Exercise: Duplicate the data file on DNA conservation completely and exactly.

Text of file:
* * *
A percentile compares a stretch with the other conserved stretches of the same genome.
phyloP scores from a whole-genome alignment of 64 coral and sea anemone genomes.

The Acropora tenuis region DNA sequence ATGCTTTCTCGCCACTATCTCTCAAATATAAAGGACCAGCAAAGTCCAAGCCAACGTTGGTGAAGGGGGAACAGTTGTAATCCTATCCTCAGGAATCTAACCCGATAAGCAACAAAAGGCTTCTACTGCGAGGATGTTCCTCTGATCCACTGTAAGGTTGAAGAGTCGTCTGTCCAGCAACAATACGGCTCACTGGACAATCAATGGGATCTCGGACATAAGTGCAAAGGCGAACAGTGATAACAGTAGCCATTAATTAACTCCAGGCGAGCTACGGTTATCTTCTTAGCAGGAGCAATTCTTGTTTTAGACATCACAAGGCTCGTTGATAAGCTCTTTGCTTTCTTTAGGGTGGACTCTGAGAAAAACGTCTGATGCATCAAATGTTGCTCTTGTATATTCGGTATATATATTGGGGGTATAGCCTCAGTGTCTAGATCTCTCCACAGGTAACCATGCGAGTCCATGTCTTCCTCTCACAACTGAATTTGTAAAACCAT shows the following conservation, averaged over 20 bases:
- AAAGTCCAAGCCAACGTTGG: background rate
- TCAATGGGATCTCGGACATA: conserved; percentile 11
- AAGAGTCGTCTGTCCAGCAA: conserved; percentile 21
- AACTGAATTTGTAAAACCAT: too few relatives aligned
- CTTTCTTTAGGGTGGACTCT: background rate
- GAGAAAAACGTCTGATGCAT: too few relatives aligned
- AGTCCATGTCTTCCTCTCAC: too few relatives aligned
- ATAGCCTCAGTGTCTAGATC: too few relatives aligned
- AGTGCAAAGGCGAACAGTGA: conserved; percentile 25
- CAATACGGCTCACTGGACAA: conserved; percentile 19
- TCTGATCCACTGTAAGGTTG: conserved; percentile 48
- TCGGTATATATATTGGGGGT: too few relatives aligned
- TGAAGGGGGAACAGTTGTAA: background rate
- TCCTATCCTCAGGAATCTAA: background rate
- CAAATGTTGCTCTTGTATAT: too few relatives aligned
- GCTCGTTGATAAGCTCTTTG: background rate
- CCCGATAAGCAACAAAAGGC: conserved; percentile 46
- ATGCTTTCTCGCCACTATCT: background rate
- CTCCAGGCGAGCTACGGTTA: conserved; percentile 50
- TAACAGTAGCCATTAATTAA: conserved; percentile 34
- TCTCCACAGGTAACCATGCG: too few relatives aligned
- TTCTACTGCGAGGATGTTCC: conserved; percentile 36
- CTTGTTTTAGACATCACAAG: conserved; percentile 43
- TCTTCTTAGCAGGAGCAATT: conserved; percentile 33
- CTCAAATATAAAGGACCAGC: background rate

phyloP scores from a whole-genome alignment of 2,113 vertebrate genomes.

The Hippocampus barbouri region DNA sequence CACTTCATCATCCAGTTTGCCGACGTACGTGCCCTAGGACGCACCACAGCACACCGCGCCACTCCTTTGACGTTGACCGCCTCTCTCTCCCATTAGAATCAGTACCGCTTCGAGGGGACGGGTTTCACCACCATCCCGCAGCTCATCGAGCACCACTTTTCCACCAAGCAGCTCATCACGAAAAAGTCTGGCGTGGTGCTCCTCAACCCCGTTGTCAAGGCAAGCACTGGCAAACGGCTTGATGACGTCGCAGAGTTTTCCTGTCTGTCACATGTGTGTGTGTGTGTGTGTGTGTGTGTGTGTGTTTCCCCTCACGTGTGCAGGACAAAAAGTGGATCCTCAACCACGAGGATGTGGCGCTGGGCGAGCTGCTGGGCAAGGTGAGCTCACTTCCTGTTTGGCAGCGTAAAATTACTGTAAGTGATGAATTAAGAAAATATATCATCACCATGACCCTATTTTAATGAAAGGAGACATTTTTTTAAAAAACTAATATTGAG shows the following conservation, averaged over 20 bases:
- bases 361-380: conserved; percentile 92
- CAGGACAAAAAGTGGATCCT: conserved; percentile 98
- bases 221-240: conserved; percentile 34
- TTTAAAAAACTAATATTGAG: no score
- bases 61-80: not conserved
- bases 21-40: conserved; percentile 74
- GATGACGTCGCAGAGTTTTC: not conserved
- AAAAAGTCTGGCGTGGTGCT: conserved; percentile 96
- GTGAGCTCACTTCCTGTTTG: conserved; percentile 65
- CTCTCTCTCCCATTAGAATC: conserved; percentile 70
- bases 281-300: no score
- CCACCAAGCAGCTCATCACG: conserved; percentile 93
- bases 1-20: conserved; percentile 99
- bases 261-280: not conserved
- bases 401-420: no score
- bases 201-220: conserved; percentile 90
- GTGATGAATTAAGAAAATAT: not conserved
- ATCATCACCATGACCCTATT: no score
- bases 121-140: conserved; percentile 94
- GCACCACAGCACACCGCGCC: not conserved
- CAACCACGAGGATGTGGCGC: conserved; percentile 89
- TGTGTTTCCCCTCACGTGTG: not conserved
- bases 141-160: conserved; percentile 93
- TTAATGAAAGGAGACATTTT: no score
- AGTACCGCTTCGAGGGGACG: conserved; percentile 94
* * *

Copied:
A percentile compares a stretch with the other conserved stretches of the same genome.
phyloP scores from a whole-genome alignment of 64 coral and sea anemone genomes.

The Acropora tenuis region DNA sequence ATGCTTTCTCGCCACTATCTCTCAAATATAAAGGACCAGCAAAGTCCAAGCCAACGTTGGTGAAGGGGGAACAGTTGTAATCCTATCCTCAGGAATCTAACCCGATAAGCAACAAAAGGCTTCTACTGCGAGGATGTTCCTCTGATCCACTGTAAGGTTGAAGAGTCGTCTGTCCAGCAACAATACGGCTCACTGGACAATCAATGGGATCTCGGACATAAGTGCAAAGGCGAACAGTGATAACAGTAGCCATTAATTAACTCCAGGCGAGCTACGGTTATCTTCTTAGCAGGAGCAATTCTTGTTTTAGACATCACAAGGCTCGTTGATAAGCTCTTTGCTTTCTTTAGGGTGGACTCTGAGAAAAACGTCTGATGCATCAAATGTTGCTCTTGTATATTCGGTATATATATTGGGGGTATAGCCTCAGTGTCTAGATCTCTCCACAGGTAACCATGCGAGTCCATGTCTTCCTCTCACAACTGAATTTGTAAAACCAT shows the following conservation, averaged over 20 bases:
- AAAGTCCAAGCCAACGTTGG: background rate
- TCAATGGGATCTCGGACATA: conserved; percentile 11
- AAGAGTCGTCTGTCCAGCAA: conserved; percentile 21
- AACTGAATTTGTAAAACCAT: too few relatives aligned
- CTTTCTTTAGGGTGGACTCT: background rate
- GAGAAAAACGTCTGATGCAT: too few relatives aligned
- AGTCCATGTCTTCCTCTCAC: too few relatives aligned
- ATAGCCTCAGTGTCTAGATC: too few relatives aligned
- AGTGCAAAGGCGAACAGTGA: conserved; percentile 25
- CAATACGGCTCACTGGACAA: conserved; percentile 19
- TCTGATCCACTGTAAGGTTG: conserved; percentile 48
- TCGGTATATATATTGGGGGT: too few relatives aligned
- TGAAGGGGGAACAGTTGTAA: background rate
- TCCTATCCTCAGGAATCTAA: background rate
- CAAATGTTGCTCTTGTATAT: too few relatives aligned
- GCTCGTTGATAAGCTCTTTG: background rate
- CCCGATAAGCAACAAAAGGC: conserved; percentile 46
- ATGCTTTCTCGCCACTATCT: background rate
- CTCCAGGCGAGCTACGGTTA: conserved; percentile 50
- TAACAGTAGCCATTAATTAA: conserved; percentile 34
- TCTCCACAGGTAACCATGCG: too few relatives aligned
- TTCTACTGCGAGGATGTTCC: conserved; percentile 36
- CTTGTTTTAGACATCACAAG: conserved; percentile 43
- TCTTCTTAGCAGGAGCAATT: conserved; percentile 33
- CTCAAATATAAAGGACCAGC: background rate

phyloP scores from a whole-genome alignment of 2,113 vertebrate genomes.

The Hippocampus barbouri region DNA sequence CACTTCATCATCCAGTTTGCCGACGTACGTGCCCTAGGACGCACCACAGCACACCGCGCCACTCCTTTGACGTTGACCGCCTCTCTCTCCCATTAGAATCAGTACCGCTTCGAGGGGACGGGTTTCACCACCATCCCGCAGCTCATCGAGCACCACTTTTCCACCAAGCAGCTCATCACGAAAAAGTCTGGCGTGGTGCTCCTCAACCCCGTTGTCAAGGCAAGCACTGGCAAACGGCTTGATGACGTCGCAGAGTTTTCCTGTCTGTCACATGTGTGTGTGTGTGTGTGTGTGTGTGTGTGTGTTTCCCCTCACGTGTGCAGGACAAAAAGTGGATCCTCAACCACGAGGATGTGGCGCTGGGCGAGCTGCTGGGCAAGGTGAGCTCACTTCCTGTTTGGCAGCGTAAAATTACTGTAAGTGATGAATTAAGAAAATATATCATCACCATGACCCTATTTTAATGAAAGGAGACATTTTTTTAAAAAACTAATATTGAG shows the following conservation, averaged over 20 bases:
- bases 361-380: conserved; percentile 92
- CAGGACAAAAAGTGGATCCT: conserved; percentile 98
- bases 221-240: conserved; percentile 34
- TTTAAAAAACTAATATTGAG: no score
- bases 61-80: not conserved
- bases 21-40: conserved; percentile 74
- GATGACGTCGCAGAGTTTTC: not conserved
- AAAAAGTCTGGCGTGGTGCT: conserved; percentile 96
- GTGAGCTCACTTCCTGTTTG: conserved; percentile 65
- CTCTCTCTCCCATTAGAATC: conserved; percentile 70
- bases 281-300: no score
- CCACCAAGCAGCTCATCACG: conserved; percentile 93
- bases 1-20: conserved; percentile 99
- bases 261-280: not conserved
- bases 401-420: no score
- bases 201-220: conserved; percentile 90
- GTGATGAATTAAGAAAATAT: not conserved
- ATCATCACCATGACCCTATT: no score
- bases 121-140: conserved; percentile 94
- GCACCACAGCACACCGCGCC: not conserved
- CAACCACGAGGATGTGGCGC: conserved; percentile 89
- TGTGTTTCCCCTCACGTGTG: not conserved
- bases 141-160: conserved; percentile 93
- TTAATGAAAGGAGACATTTT: no score
- AGTACCGCTTCGAGGGGACG: conserved; percentile 94